By Jonathan Amos
Science reporter, BBC News
MSL would be expected to work on the surface for at least a year
Nasa is pushing ahead with plans to launch its next Mars mission in 2009, but acknowledges that extra funds are required to make it happen.
The Mars Science Laboratory (MSL) will be the biggest planetary rover yet; it will be the size of a Mini Cooper.
Engineers are grappling with a number of technical challenges, such as the complexity of the motors that will drive the vehicle across the surface.
The budget has already grown to $1.9bn from the original cost of $1.6bn.
Nasa will not currently say precisely how much extra cash is needed.
It is looking for support in Congress but is also assessing other missions to see if there is money that can be reallocated to MSL.
It needs the additional funding to make up delays in MSL's assembly schedule. Key bottlenecks centre on actuators - the motors that drive and turn the rover's wheels, and operate its robotic arm.
"Because of the mass of MSL and its size, those are reasonably complex motors and they're difficult to produce," explained Doug McCuistion, director of the Mars Exploration Programme at Nasa Headquarters.
"The lack of those deliveries puts schedule pressure - which in turn puts budget pressure - on the system."
The tools needed to do experiments on the surface of Mars, such as a drill, also require actuators, and these are delayed, too.
MSL is a "smart" rover that would be dropped on to the surface of the Red Planet by a rocket-powered "skycrane". At almost three metres in length and weighing 850kg, MSL is too big to land using the bouncing bags employed on a number of recent Mars missions.
The vehicle would be equipped with a small nuclear power pack to work its systems for at least one Martian year. MSL will do biology experiments as well extend the geology work currently being conducted by the Mars Exploration Rovers on the planet today.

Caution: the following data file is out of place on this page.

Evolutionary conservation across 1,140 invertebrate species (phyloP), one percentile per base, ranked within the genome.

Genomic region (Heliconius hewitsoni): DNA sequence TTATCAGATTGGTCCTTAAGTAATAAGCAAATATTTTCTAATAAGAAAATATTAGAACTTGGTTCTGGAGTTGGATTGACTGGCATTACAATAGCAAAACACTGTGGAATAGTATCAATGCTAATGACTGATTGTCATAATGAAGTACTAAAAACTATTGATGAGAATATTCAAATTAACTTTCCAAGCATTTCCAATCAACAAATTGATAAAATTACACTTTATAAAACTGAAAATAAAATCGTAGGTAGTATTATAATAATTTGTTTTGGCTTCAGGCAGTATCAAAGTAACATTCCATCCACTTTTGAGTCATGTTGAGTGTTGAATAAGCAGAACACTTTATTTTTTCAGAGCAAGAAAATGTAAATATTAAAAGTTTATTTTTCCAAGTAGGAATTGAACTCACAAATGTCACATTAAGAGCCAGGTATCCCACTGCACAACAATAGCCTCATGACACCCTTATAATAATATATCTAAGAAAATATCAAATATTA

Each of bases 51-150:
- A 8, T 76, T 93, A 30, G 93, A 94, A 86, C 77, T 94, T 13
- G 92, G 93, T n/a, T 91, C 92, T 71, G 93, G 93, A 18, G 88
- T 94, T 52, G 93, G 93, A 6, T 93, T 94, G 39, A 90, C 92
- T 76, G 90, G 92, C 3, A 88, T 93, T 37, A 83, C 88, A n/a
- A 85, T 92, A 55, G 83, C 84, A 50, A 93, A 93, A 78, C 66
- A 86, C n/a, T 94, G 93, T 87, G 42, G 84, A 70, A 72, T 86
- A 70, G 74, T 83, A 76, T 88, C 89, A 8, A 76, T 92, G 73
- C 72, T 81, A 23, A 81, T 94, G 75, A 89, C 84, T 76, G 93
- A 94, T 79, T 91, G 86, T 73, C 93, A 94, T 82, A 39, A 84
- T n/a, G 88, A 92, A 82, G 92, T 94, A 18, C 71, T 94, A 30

The Mars Science Laboratory is designed to pave the way for a future mission that would return rocks to Earth.
Red Planet missions launch when Earth and Mars are favourably aligned. The best opportunities arise roughly every two years.
If MSL misses its 2009 slot, it faces a lengthy delay that is potentially much much more expensive than the additional staffing and resources needed to keep the project on its current schedule.
"This is a really important scientific mission," said Doug McCuistion.
MSL will be considerably bigger than any previous rover
"This is truly the push into the next decade for the Mars programme and for the discovery of the potential for life on other planets. And it's an extremely critical mission to further the science goals of the agency."
Dr Ed Weiler, the associate administrator for Nasa's science mission directorate, added: "We've poured over a billion and a half dollars into this.
"The science is critical, it's a flagship mission in the Mars programme; and as long as we think we have a good technical chance to make it, we're going to do what we have to do."
The current launch window for MSL runs from 15 September to 4 October, 2009. This would see the spacecraft arrive at Mars sometime between 10 July and 14 September, 2010.